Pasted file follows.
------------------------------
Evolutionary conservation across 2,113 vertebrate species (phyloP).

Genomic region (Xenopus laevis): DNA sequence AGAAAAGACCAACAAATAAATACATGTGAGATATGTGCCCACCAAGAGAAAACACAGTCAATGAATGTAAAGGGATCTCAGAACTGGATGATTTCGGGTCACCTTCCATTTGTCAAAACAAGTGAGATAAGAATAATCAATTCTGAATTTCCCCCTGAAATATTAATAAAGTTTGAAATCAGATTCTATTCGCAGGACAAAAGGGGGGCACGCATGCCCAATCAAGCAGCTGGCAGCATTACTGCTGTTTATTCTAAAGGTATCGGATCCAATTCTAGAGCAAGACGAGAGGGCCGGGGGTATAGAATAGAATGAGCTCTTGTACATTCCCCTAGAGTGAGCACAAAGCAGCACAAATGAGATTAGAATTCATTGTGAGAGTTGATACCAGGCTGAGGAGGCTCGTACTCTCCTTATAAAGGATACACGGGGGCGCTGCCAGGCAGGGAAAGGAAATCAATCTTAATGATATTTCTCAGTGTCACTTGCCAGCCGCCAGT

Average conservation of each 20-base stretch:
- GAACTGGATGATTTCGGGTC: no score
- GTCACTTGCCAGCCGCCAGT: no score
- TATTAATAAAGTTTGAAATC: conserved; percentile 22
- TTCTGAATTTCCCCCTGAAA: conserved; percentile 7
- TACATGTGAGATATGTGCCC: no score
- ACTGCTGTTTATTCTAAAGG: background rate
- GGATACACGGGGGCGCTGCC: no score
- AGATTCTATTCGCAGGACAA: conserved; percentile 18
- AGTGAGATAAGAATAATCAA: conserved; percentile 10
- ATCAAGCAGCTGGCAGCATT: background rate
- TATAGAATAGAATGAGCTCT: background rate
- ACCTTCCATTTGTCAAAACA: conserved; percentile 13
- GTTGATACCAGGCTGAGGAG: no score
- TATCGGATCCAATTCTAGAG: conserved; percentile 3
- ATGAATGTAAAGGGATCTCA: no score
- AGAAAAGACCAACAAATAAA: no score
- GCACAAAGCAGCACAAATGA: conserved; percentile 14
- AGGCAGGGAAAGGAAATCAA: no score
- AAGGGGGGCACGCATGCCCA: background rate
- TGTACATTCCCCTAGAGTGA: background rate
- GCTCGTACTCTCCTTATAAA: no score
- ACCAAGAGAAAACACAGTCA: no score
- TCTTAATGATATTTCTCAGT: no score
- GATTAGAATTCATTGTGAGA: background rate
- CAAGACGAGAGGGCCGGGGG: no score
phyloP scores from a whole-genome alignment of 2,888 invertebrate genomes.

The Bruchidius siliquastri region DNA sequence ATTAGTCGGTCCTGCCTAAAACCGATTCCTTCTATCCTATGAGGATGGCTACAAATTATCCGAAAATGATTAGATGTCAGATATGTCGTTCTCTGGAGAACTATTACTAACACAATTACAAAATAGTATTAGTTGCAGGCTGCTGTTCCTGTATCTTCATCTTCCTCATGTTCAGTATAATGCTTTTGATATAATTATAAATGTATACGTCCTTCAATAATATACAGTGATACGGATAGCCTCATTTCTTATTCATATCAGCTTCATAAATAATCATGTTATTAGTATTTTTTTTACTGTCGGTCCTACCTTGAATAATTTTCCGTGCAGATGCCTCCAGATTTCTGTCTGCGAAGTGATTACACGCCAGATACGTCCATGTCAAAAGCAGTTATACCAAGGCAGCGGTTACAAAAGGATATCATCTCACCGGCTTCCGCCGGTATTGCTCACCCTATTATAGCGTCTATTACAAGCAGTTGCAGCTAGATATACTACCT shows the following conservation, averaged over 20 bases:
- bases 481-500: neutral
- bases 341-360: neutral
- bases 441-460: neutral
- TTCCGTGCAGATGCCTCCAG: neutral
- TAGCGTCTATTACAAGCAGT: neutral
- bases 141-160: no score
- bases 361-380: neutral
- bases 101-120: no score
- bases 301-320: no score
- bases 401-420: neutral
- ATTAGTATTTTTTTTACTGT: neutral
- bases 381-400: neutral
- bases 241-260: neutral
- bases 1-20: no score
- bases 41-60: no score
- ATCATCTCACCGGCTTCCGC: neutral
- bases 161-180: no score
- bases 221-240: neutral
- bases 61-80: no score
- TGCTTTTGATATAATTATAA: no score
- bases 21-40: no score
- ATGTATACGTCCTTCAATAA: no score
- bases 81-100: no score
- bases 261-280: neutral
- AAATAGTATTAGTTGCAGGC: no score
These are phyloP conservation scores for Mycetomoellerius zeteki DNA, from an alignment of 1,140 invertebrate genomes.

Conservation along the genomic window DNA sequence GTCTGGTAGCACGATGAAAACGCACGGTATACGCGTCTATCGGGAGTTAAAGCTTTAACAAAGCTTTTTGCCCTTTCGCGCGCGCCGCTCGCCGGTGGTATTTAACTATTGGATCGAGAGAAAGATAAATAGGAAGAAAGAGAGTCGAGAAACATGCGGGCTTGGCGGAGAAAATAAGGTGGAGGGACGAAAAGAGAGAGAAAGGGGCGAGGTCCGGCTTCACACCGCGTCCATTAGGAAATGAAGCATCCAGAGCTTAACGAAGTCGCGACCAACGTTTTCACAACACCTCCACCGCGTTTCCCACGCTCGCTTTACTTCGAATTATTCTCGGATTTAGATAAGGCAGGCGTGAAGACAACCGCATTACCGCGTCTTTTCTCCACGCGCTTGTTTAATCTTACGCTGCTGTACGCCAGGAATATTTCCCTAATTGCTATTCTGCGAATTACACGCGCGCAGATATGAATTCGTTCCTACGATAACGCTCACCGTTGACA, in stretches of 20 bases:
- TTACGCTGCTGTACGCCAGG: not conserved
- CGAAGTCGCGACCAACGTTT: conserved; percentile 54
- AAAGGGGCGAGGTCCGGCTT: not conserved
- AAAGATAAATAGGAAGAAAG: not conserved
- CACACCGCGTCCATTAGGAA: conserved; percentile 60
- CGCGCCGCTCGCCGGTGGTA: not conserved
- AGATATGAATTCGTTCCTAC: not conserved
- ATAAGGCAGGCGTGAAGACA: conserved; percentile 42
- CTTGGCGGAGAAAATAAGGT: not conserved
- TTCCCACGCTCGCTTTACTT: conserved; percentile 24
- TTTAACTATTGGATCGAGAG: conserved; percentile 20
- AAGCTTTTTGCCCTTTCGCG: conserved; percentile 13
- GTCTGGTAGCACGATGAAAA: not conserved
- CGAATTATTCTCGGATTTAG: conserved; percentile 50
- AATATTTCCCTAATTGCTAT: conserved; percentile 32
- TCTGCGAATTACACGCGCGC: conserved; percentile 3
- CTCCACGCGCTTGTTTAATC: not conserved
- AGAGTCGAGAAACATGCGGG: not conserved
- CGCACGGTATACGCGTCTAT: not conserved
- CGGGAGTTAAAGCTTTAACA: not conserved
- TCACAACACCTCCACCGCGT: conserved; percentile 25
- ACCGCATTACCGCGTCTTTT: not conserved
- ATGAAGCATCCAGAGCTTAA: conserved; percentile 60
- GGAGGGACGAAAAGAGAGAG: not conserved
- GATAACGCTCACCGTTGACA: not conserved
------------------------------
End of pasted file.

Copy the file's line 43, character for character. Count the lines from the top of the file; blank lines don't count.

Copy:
- bases 241-260: neutral